Knowledge is Power: Using Analytics to Boost Revenues

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“Knowledge is power”, but it’s what online vendors do with the knowledge and insights from customer behavior in order to create better experiences and ultimately increase revenues. The data isn’t powerful if it remains in the deepest, darkest depths of an eCommerce platform with no action taken. 

Every nugget of data, be it number of site visitors, page hits, sales or inventory levels can lead to more informed decisions when it comes to targeted marketing and product promotion. 

In order to build meaningful customer relationships, online retailers must understand how individual buyers behave in order to maximize opportunity and increase satisfaction. The very nature of online retail means that you don’t get to know your customers face-to-face, but they increasingly want you to know them just as well as if you had served them in store. 

How do you know whether to create a bias towards a product category or to promote a certain brand to a customer segment? Are they the kind of customer that will respond to a discount?  How do you convert sales? You may be getting potential purchasers to the site through search terms and effective navigation paths, but they go away empty handed and the shopping cart is never utilized. Analyzing the data available may just be the key to unveiling why certain potential customers don’t jump the final hurdle.

Some visitors are simply browsing, but some are looking to buy something specific. You have one shot to convert the ‘sniper’ who knows what they’re looking for and doesn’t hang around, whereas those ‘explorers’ who are browsing will have much more interaction with the site. With every click, a user is more likely to bounce away not having found what they were looking for, but those clicks allow you to gather more information about the customer’s journey and effect change in future. Are you capturing that information? Investing in the right solution to help effectively analyze data will enable you to build meaningful online strategies.  

The key metrics we recommend measuring include:

1. Add-to-Cart Rate: The percentage of visitors that place one or more items in their cart during a session. This can help you gauge the success of your search, site usability, product selection and merchandising. 

2. Page Views: The number of pages a user visits on your site, including reloads. This number can show you if people are clicking through, looking around and are engaged enough to stay.

3. Conversion Rate: The percentage of visitors that take a desired action, such as hitting ‘buy’. Take the average conversion rate in your industry/market as the benchmark to beat.

4. Bounce Rate: The percentage of visitors that go to your site and leave before viewing any further pages. This is a red flag that something is turning shoppers off right out of the gate.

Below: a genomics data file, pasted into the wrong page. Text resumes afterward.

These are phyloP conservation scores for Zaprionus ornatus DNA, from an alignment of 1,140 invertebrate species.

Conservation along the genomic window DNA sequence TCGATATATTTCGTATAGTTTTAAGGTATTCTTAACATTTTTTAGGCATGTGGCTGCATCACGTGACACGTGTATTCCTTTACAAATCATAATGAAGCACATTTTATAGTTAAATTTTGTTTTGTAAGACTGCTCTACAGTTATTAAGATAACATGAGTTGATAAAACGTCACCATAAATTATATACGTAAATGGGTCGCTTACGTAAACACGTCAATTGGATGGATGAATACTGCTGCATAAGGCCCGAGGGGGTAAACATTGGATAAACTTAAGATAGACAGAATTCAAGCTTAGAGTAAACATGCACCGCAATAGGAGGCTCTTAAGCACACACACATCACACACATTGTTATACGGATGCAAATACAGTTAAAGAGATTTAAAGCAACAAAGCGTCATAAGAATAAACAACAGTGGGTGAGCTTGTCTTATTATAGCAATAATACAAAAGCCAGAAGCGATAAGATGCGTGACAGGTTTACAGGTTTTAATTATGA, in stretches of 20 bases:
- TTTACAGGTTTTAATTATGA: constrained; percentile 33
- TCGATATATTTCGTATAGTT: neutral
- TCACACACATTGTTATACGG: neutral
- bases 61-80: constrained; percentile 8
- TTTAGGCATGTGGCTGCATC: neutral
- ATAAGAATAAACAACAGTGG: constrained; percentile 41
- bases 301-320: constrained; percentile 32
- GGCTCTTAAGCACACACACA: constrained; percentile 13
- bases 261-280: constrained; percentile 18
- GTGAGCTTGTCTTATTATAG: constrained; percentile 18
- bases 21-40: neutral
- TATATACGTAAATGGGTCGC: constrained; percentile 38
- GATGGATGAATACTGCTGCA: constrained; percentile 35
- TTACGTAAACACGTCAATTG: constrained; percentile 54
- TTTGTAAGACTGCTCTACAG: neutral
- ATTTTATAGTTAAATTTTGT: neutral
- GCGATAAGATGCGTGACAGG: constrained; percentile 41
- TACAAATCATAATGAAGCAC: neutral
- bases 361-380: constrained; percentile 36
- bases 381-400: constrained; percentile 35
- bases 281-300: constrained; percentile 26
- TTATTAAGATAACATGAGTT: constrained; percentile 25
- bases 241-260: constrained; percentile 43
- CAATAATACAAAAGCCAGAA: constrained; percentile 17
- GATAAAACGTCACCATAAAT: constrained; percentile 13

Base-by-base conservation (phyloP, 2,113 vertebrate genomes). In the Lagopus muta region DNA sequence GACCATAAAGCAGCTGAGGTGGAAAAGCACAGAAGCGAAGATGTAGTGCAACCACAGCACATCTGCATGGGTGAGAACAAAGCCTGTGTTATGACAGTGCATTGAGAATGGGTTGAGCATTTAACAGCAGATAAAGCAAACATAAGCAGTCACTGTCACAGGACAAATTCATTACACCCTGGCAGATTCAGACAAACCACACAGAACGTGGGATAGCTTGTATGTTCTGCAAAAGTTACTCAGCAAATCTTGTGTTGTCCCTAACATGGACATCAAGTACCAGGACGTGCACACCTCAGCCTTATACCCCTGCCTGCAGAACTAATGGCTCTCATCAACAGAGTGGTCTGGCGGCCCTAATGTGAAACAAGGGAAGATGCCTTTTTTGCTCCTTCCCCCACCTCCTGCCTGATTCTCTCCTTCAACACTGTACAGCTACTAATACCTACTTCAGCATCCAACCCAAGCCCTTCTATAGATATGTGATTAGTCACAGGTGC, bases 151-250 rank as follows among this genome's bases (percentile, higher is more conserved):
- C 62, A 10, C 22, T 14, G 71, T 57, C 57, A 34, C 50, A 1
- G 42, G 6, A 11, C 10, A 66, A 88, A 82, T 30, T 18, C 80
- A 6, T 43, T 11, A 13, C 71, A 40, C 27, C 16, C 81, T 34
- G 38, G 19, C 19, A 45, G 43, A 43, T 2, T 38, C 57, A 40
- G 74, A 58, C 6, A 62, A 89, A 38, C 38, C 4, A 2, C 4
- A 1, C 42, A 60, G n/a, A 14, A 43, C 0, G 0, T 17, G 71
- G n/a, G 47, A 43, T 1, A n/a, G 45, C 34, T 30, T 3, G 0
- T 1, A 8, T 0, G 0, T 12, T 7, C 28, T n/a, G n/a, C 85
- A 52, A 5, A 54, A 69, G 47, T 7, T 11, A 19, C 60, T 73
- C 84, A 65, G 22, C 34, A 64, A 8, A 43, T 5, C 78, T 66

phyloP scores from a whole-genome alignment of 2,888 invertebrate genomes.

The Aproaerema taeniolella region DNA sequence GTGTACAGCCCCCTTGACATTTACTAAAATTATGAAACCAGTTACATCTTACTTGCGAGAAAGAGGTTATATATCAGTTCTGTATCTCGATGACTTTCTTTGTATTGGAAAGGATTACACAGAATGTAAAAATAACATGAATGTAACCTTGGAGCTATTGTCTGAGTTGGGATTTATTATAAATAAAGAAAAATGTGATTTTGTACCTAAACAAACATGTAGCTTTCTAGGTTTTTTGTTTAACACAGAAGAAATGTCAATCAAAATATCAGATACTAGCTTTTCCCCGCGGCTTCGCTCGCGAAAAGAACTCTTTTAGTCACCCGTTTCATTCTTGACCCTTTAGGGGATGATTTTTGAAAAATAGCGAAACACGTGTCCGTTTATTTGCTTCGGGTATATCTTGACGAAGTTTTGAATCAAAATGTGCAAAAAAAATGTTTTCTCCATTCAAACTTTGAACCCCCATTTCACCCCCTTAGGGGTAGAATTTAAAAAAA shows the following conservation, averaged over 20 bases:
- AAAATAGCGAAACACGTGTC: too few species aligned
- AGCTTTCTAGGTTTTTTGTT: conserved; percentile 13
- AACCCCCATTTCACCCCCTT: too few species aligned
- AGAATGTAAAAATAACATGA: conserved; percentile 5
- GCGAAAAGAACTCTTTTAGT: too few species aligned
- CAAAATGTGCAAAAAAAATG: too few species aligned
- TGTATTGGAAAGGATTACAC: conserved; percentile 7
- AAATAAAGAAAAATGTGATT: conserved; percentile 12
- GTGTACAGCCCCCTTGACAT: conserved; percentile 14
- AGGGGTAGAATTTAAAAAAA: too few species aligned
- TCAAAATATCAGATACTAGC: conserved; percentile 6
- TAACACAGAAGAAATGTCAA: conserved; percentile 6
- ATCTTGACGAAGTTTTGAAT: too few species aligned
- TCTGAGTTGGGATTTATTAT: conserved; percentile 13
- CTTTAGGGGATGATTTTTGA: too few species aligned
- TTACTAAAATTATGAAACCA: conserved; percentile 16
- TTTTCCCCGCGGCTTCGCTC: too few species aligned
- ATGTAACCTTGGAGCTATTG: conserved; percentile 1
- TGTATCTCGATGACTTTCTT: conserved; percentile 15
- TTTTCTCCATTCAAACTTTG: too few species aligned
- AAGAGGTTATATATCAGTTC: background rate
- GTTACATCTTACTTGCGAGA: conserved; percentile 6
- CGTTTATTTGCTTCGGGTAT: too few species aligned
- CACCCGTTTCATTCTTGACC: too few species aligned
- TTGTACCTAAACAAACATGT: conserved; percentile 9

5. Average Order Value (AOV): The average dollar amount spent per individual order. This gives you an understanding of customer purchasing habits. 

6. Revenue Per Visitor (RPV): The revenue generated each time a customer visits your site. This is useful in estimating the value of gaining unique new visitors.

7. Null Results: The percentage of searches that return zero results. This KPI can show you how data quality affects customer experience. If a shopper can’t find a product, they will abandon the search and likely leave frustrated.

8. Average Searches Per Order: The number of searches carried out per order. This can show you that customers are engaged, finding what they like, searching your recommendations and hopefully adding them to their cart.  

9. Cart Abandonment Rate: The percentage of shoppers that exit before purchasing. This could indicate that they’re not ready/able to pay, they’re running out of patience with their search results or even that the steps to check-out are too cumbersome.

10. Search Bounce Rate: The number of customers that leave the site because they’re frustrated with their search results. I don’t think I need to explain why this one is a good KPI for assessing data quality.

What we have to consider in today’s market is that the global pandemic may have made previous buying patterns obsolete. Trends are in flux but the data is a constant source of information you can rely upon. This data updates in real-time, so it is paramount that you invest in effective analysis to take the opportunities as they present themselves. 

Analytics are just one tool in the toolbox.  Read The 5 Tools All eCommerce Professionals Need In Their Toolbox to learn more.  Or schedule a call with one of our experts so we can show you how the GroupBy Product Discovery Suite can boost your revenues.